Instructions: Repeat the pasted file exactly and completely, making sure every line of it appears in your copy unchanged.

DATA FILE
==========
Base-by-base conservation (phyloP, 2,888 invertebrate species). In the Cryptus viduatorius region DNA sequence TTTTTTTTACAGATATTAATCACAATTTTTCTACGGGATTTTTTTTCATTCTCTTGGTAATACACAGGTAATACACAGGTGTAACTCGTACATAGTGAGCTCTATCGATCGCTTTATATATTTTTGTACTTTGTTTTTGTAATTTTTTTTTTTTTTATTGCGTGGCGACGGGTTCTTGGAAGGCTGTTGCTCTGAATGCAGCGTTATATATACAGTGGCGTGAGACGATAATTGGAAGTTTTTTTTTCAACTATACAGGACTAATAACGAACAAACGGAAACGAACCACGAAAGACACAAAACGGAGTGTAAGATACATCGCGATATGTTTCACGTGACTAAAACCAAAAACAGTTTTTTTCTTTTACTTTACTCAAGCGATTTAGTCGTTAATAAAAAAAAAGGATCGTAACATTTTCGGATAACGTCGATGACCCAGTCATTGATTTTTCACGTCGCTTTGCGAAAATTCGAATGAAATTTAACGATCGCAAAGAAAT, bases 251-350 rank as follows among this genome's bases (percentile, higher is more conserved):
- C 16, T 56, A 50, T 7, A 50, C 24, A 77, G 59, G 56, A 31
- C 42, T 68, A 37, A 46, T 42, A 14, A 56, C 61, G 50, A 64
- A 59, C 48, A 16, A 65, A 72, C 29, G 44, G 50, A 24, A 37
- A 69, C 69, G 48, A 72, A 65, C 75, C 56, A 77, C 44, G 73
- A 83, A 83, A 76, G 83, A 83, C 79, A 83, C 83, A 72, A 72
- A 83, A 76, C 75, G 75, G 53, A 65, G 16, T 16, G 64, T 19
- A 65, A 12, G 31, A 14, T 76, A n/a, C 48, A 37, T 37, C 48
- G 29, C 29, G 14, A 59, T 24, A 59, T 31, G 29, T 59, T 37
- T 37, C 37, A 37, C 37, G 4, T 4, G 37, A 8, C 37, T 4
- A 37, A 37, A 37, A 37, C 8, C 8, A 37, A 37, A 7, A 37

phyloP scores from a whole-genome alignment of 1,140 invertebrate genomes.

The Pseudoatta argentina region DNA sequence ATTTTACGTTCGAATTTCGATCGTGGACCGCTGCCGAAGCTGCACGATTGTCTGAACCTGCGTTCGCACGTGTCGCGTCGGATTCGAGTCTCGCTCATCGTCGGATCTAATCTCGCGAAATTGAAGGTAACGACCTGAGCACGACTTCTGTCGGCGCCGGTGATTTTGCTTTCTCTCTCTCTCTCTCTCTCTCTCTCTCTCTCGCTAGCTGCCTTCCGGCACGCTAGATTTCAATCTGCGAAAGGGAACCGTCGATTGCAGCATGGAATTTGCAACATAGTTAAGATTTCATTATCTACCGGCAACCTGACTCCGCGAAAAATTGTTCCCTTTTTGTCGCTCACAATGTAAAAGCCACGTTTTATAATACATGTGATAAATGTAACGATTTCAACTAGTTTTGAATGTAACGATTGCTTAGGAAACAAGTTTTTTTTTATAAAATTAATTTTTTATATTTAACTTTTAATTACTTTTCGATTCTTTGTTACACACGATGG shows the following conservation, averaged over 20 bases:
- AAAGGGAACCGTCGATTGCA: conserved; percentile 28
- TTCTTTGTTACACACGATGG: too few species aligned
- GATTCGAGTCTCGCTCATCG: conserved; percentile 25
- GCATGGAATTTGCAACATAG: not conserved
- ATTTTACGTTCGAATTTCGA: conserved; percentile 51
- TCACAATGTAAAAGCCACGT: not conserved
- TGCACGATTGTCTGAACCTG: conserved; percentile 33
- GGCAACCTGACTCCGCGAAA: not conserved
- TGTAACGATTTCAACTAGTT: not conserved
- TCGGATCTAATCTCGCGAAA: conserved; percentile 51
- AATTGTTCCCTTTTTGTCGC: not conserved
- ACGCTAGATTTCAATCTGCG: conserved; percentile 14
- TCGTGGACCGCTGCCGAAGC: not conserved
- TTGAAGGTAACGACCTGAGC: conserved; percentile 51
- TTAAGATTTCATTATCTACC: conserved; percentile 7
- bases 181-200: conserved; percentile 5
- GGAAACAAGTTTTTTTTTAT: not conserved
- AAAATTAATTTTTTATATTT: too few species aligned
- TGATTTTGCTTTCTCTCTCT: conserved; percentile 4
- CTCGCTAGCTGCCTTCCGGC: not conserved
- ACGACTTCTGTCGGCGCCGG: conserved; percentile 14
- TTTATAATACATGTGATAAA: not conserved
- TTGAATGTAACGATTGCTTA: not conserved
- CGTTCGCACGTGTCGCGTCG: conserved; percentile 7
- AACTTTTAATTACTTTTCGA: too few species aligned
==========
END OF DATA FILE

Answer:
Base-by-base conservation (phyloP, 2,888 invertebrate species). In the Cryptus viduatorius region DNA sequence TTTTTTTTACAGATATTAATCACAATTTTTCTACGGGATTTTTTTTCATTCTCTTGGTAATACACAGGTAATACACAGGTGTAACTCGTACATAGTGAGCTCTATCGATCGCTTTATATATTTTTGTACTTTGTTTTTGTAATTTTTTTTTTTTTTATTGCGTGGCGACGGGTTCTTGGAAGGCTGTTGCTCTGAATGCAGCGTTATATATACAGTGGCGTGAGACGATAATTGGAAGTTTTTTTTTCAACTATACAGGACTAATAACGAACAAACGGAAACGAACCACGAAAGACACAAAACGGAGTGTAAGATACATCGCGATATGTTTCACGTGACTAAAACCAAAAACAGTTTTTTTCTTTTACTTTACTCAAGCGATTTAGTCGTTAATAAAAAAAAAGGATCGTAACATTTTCGGATAACGTCGATGACCCAGTCATTGATTTTTCACGTCGCTTTGCGAAAATTCGAATGAAATTTAACGATCGCAAAGAAAT, bases 251-350 rank as follows among this genome's bases (percentile, higher is more conserved):
- C 16, T 56, A 50, T 7, A 50, C 24, A 77, G 59, G 56, A 31
- C 42, T 68, A 37, A 46, T 42, A 14, A 56, C 61, G 50, A 64
- A 59, C 48, A 16, A 65, A 72, C 29, G 44, G 50, A 24, A 37
- A 69, C 69, G 48, A 72, A 65, C 75, C 56, A 77, C 44, G 73
- A 83, A 83, A 76, G 83, A 83, C 79, A 83, C 83, A 72, A 72
- A 83, A 76, C 75, G 75, G 53, A 65, G 16, T 16, G 64, T 19
- A 65, A 12, G 31, A 14, T 76, A n/a, C 48, A 37, T 37, C 48
- G 29, C 29, G 14, A 59, T 24, A 59, T 31, G 29, T 59, T 37
- T 37, C 37, A 37, C 37, G 4, T 4, G 37, A 8, C 37, T 4
- A 37, A 37, A 37, A 37, C 8, C 8, A 37, A 37, A 7, A 37

phyloP scores from a whole-genome alignment of 1,140 invertebrate genomes.

The Pseudoatta argentina region DNA sequence ATTTTACGTTCGAATTTCGATCGTGGACCGCTGCCGAAGCTGCACGATTGTCTGAACCTGCGTTCGCACGTGTCGCGTCGGATTCGAGTCTCGCTCATCGTCGGATCTAATCTCGCGAAATTGAAGGTAACGACCTGAGCACGACTTCTGTCGGCGCCGGTGATTTTGCTTTCTCTCTCTCTCTCTCTCTCTCTCTCTCTCTCGCTAGCTGCCTTCCGGCACGCTAGATTTCAATCTGCGAAAGGGAACCGTCGATTGCAGCATGGAATTTGCAACATAGTTAAGATTTCATTATCTACCGGCAACCTGACTCCGCGAAAAATTGTTCCCTTTTTGTCGCTCACAATGTAAAAGCCACGTTTTATAATACATGTGATAAATGTAACGATTTCAACTAGTTTTGAATGTAACGATTGCTTAGGAAACAAGTTTTTTTTTATAAAATTAATTTTTTATATTTAACTTTTAATTACTTTTCGATTCTTTGTTACACACGATGG shows the following conservation, averaged over 20 bases:
- AAAGGGAACCGTCGATTGCA: conserved; percentile 28
- TTCTTTGTTACACACGATGG: too few species aligned
- GATTCGAGTCTCGCTCATCG: conserved; percentile 25
- GCATGGAATTTGCAACATAG: not conserved
- ATTTTACGTTCGAATTTCGA: conserved; percentile 51
- TCACAATGTAAAAGCCACGT: not conserved
- TGCACGATTGTCTGAACCTG: conserved; percentile 33
- GGCAACCTGACTCCGCGAAA: not conserved
- TGTAACGATTTCAACTAGTT: not conserved
- TCGGATCTAATCTCGCGAAA: conserved; percentile 51
- AATTGTTCCCTTTTTGTCGC: not conserved
- ACGCTAGATTTCAATCTGCG: conserved; percentile 14
- TCGTGGACCGCTGCCGAAGC: not conserved
- TTGAAGGTAACGACCTGAGC: conserved; percentile 51
- TTAAGATTTCATTATCTACC: conserved; percentile 7
- bases 181-200: conserved; percentile 5
- GGAAACAAGTTTTTTTTTAT: not conserved
- AAAATTAATTTTTTATATTT: too few species aligned
- TGATTTTGCTTTCTCTCTCT: conserved; percentile 4
- CTCGCTAGCTGCCTTCCGGC: not conserved
- ACGACTTCTGTCGGCGCCGG: conserved; percentile 14
- TTTATAATACATGTGATAAA: not conserved
- TTGAATGTAACGATTGCTTA: not conserved
- CGTTCGCACGTGTCGCGTCG: conserved; percentile 7
- AACTTTTAATTACTTTTCGA: too few species aligned